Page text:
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The new Intermediary and Digital Media Rules: Six Key Takeaways

The government has announced the new Information Technology (Guidelines for Intermediaries and Digital Media Ethics Code) Rules, 2021 (“intermediary and digital media rules”). A change was under deliberations to replace the decade-old 2011 rules since December 2018. The new guidelines address the expansive nature of the consumption of media through social media platforms. It even provides for the code of ethics and regulation for digital media to include online curated content providers and news publishers. So here are the six key takeaways from the new intermediary and digital media rules.  

Recognition of LGBTQ communities 

Following Navtej Singh Johar v. Union of India, the 2021 rules recognize the LGBTQ communities. Under the new rules, it is specifically mentioned that users should not host, display, upload, modify, publish, transmit, store, update or share any information that is insulting or harassing based on gender [Rule 3(b)(ii)]. Such a mention was absent in the 2011 rules. Moreover, an intermediary will have to take down content that violates any law; defamatory, obscene, pornographic, paedophilic, invasive of privacy, content related to money laundering or gambling; or otherwise, inconsistent with or contrary to the laws of India. 

Addressing Fake news 

Unlike 2011 rules, the 2021 rules include fake news too. Rule 3(b)(x) defines fake news as any information which is patently false and untrue and is written or published in any form, with the intent to mislead or harass a person, entity or agency for financial gain or to cause any injury to 
any person 

Annual intimation to users 

In case of non-compliance of any rules and policies of the computer resource of the intermediary, the intermediary has the right to terminate the access or usage rights of the users to the computer resource immediately or remove non-compliant information or both, as the case may be. As per Rule 3(c), intermediaries shall periodically (or at least once a year) inform their users regarding this. 

Due diligence regarding content 

Disabling access to content: 

On receipt of any court order of competent jurisdiction or being notified by the Government or its authorized agencies under the provision of Section 79(3)(b) of the IT Act, the intermediary has to disable access to any content or information which prohibited by any law in relation to the interests of the sovereignty and integrity of India within 36 hours of the receipt of such order [Rule 3(d)].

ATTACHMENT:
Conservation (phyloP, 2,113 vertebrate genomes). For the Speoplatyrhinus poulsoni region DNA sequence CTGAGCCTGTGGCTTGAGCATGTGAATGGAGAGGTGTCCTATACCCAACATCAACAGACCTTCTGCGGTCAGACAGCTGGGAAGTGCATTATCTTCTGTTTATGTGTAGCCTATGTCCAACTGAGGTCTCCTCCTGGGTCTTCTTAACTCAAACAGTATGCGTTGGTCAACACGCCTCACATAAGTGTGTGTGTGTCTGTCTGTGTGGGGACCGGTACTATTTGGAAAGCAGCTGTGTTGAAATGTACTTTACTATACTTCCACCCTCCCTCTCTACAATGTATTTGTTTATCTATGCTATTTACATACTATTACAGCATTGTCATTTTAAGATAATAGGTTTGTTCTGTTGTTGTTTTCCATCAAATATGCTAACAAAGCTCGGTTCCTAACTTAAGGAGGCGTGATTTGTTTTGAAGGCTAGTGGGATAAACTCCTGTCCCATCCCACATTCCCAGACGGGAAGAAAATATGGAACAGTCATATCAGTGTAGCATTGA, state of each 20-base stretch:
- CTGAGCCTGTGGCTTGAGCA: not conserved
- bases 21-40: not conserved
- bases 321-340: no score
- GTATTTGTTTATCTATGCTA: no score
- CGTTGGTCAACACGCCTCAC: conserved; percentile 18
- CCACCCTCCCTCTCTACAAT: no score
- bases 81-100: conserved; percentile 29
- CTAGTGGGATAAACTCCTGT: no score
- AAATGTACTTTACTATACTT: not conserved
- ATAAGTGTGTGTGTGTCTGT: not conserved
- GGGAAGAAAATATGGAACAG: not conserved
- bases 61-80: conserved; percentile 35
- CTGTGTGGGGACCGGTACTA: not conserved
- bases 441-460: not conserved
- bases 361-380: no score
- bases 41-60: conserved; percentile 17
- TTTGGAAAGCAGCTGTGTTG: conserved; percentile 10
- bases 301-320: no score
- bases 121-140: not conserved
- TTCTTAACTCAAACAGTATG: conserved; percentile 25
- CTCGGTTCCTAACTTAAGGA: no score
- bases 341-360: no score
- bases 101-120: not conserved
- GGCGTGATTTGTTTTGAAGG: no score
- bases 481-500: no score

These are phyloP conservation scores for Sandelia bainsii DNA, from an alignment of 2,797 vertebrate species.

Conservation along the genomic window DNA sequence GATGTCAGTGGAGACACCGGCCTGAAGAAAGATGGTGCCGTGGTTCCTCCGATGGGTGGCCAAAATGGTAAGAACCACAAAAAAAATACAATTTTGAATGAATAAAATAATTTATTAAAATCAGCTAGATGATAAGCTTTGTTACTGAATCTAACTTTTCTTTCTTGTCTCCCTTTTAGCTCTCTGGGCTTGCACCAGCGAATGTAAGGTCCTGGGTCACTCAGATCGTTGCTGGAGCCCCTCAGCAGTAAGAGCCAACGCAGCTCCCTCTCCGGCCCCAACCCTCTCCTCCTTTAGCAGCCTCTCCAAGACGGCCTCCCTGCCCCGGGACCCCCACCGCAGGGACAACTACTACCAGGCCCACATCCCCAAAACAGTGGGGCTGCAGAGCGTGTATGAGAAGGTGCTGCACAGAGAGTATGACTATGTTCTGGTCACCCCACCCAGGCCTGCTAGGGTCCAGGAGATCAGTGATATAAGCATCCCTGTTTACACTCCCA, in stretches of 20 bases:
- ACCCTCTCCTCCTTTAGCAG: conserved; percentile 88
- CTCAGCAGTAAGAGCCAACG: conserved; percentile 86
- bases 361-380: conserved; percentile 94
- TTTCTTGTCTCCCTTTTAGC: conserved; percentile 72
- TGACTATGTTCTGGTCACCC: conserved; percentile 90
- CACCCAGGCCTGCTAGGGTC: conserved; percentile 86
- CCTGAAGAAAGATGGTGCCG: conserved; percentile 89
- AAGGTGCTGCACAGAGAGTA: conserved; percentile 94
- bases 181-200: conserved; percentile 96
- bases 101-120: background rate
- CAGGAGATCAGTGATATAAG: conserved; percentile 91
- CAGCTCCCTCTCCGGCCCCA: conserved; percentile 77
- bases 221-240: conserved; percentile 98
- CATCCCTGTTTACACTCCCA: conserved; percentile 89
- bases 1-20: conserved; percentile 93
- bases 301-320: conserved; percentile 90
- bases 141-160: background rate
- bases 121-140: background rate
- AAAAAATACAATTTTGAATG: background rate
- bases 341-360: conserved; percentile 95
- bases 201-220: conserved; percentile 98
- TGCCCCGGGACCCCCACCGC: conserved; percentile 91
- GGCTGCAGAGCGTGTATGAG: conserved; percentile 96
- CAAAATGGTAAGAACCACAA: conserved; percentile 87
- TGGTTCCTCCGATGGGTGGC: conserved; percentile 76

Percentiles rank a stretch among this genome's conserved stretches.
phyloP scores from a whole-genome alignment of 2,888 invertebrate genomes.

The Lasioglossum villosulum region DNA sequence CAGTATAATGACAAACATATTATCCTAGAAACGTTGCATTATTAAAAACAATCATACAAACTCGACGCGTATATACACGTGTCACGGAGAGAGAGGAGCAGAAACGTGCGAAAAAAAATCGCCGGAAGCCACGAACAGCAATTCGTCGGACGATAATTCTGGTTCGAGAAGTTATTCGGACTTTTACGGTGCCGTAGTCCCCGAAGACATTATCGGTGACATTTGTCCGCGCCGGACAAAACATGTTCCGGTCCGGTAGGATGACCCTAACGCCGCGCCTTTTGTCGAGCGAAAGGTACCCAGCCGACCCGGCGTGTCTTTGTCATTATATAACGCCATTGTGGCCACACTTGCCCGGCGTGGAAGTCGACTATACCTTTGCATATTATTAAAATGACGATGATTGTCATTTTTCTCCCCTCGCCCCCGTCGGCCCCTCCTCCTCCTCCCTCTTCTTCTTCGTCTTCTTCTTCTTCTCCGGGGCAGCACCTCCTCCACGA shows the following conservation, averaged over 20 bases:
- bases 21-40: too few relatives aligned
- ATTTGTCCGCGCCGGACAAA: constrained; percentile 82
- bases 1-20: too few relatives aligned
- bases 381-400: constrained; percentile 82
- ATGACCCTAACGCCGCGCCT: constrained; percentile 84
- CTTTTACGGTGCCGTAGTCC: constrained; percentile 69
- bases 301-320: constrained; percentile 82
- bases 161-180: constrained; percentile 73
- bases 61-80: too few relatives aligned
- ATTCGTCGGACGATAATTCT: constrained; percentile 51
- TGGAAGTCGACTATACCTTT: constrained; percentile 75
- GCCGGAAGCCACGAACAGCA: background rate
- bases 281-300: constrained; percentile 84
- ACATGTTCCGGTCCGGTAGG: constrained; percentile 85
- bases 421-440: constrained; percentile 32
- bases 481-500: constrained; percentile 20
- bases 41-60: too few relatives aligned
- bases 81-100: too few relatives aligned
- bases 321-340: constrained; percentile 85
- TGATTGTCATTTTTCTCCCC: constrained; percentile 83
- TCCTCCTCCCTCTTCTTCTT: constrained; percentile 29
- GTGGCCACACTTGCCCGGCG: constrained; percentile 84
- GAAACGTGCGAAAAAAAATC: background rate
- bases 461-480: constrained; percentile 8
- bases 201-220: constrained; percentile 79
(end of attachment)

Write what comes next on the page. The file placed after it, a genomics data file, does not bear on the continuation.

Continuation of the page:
Disabling content based on a complaint by a user 

In case of any non-consensual transmission of any content, which exposes private area of any person, shows such person in full or partial nudity or depicts such person in any sexual act or conduct, the intermediary has to disable access to any of such content with 24 hours of the receipt of complaint filed by the user. The intermediary shall also implement adequate mechanisms to receive complaints and also provide necessary details regarding such content or communication link [Rule 2(b)] 

Retention of Information

The user information collected by the intermediary at the time of registration on the Platform shall be retained for 180 days after cancellation or withdrawal of the registration from the platform [Rule(3)(h)]. 

The intermediary also needs to, without vitiating any evidence, preserve any removed or disabled information records or associated record for 180 days for investigative purposes. A court order or any government authorized authority can increase this duration. [Rule(3)(g)] 

Expeditious sharing of information with the government

On receipt of lawful order from the government authorities, the intermediary has to share information under its control or possession with the government. The information should be shared within 72 hours of the receipt of the order. The information includes information for the identification or any information to assist government agencies for crime prevention and investigation [Rule(3)(j)]. 

Grievance Redressal Mechanism 

The new intermediary and digital media rules also require that an intermediary shall prominently publish the name and contact details of a Grievance Officer. Additionally, it shall also publish a grievance redressal mechanism using which a user can complain against violation of these rules. Such an officer would need to acknowledge the complaint within 24 hours and dispose off it within 15 days of receipt. 

Additional Due Diligence for Significant social media 

This is a new concept that the government has brought in. The Rules say that the Central Government will notify a platform as a significant social media intermediary based on the number of users. You can read more about significant social media intermediary due diligence here

Importantly, the rules also talk about an OTT grievance redressal mechanism.

You can read about the rules here.

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Rajat Chawda

Rajat is a student at the Institute of Law, Nirma University. Since a young age, he was fascinated by the technological advancements and his fascination with gadgets has helped him develop a keen interest in TMT Laws in his journey as a law student. He is associated with Mylawrd to further engage himself and learn in this area.

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